In Oklahoma, state lawmakers are poised to enact an “open carry” law which would allow residents with a permit to display their guns in grocery stores, libraries, and anywhere else in public. The measure is expected to be passed by the legislature and signed by Republican Gov. Mary Fallin.
Oklahoma law currently requires that people must generally conceal their handguns. In 2010, then-Gov. Brad Henry (D) vetoed an open carry bill because state police expressed concern that it would make it hard for them “to distinguish criminals from law-abiding citizens.” Keith Barenberg, the president of the Oklahoma State Troopers Association, maintains his concern: “Law-enforcement officers will be that much more jumpy and nervous if they see a gun.” And such confrontations could lead to loss of innocent life. As Norman McNickle, president of the Oklahoma Association of Police Chiefs, put it: “How does the first arriving officers know who the good guys are and who the bad guys are? It makes their job exponentially harder.”
Proponents of the “open carry” legislation, like Tim Gillespie, director of the Oklahoma 2nd Amendment Association, claim the measure is necessary because “we live in a dangerous world.” So dangerous, according to Republican state Senator Ralph Shortey, that people need the open display of guns to help fend off attacks from wild turkeys:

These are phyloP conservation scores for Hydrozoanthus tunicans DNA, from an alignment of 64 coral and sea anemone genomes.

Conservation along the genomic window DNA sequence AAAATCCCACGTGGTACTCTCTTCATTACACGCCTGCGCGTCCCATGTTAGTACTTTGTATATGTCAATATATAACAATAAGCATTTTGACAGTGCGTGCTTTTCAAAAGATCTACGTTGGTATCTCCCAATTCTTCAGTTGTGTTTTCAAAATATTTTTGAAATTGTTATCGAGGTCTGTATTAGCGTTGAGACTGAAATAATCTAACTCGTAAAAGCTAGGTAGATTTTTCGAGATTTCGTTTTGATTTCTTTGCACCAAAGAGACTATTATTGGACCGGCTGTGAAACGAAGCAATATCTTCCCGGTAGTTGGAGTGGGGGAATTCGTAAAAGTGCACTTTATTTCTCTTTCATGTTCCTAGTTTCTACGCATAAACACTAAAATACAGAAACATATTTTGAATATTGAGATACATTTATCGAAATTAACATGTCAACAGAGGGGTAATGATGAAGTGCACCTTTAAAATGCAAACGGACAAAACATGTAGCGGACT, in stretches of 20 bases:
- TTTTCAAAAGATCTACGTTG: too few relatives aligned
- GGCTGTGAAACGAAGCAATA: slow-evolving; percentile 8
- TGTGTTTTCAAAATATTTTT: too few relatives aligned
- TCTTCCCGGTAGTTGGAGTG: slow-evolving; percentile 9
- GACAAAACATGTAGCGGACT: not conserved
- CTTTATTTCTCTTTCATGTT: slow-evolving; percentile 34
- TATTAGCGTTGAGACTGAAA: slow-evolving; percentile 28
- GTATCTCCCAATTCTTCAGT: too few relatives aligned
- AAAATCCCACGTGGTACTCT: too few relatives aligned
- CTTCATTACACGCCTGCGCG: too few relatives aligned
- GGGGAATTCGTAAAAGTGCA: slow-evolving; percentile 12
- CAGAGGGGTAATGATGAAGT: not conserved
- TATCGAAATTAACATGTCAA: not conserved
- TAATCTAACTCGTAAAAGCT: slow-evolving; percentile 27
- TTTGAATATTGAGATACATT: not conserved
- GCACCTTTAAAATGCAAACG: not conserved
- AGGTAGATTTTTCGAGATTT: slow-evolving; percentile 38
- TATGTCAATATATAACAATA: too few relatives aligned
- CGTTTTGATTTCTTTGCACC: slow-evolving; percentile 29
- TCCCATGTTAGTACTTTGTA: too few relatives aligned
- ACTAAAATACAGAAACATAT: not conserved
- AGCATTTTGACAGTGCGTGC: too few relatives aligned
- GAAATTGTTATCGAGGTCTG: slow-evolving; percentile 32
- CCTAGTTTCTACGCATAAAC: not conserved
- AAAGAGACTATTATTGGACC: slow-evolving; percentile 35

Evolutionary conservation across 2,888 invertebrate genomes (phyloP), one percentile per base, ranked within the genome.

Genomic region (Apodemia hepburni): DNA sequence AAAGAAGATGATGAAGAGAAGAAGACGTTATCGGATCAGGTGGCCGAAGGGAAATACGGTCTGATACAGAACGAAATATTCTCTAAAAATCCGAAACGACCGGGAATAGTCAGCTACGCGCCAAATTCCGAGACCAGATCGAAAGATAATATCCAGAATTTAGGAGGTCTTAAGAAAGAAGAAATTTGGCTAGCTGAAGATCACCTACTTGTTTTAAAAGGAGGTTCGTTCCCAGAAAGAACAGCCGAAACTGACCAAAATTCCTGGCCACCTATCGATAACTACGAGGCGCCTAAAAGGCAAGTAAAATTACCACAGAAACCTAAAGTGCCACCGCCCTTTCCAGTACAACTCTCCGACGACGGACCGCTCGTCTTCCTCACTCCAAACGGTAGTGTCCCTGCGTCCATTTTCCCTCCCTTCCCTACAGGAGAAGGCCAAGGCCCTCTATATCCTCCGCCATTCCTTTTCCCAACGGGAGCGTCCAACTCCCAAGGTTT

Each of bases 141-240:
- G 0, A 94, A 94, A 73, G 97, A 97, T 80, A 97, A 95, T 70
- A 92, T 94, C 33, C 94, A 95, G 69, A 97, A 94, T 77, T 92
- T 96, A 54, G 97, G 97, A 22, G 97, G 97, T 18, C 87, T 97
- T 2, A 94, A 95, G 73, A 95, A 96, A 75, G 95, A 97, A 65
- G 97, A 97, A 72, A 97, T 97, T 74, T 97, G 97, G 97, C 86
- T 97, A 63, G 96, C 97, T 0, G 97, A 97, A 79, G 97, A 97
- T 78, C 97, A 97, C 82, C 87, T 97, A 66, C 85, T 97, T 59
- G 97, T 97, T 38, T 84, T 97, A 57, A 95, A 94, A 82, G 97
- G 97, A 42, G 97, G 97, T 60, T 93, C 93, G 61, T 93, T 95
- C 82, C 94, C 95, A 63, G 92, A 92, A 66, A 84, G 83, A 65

During committee discussions, Shortey argued that he shouldn’t be required to pay fees and get a license to carry a weapon. Here’s how he justified that:
“I was in oil and gas,” Shortey said. “I was out on a lease at one time and I got attacked by a turkey. Wait until you get attacked by a turkey. You will know the fear that a turkey can invoke in a person. And so I beat it with a club. That was all I could do.
“I wish that I had a gun with me,” he said. “And I started carrying a gun in my truck after that without a license because I didn’t want to get attacked by a mountain lion. Turkeys are bad enough.”
The Tulsa World opined, “Open-carry is needed to protect us from enraged turkeys? Seriously?” The editoral joked, “Maybe Oklahoma’s stand your ground law covers turkey attacks.”
Sen. Shortey is full of “asinine” ideas. As ThinkProgress noted earlier this year, Shortey introduced a ludicrous and unnecessary bill that would prohibit the manufacturing and sale of food “which contains aborted human fetuses.” He also has proposed legislation to “abolish the state Court of Criminal Appeals and…to eliminate the Oklahoma Supreme Court’s power to review the constitutionality of laws.”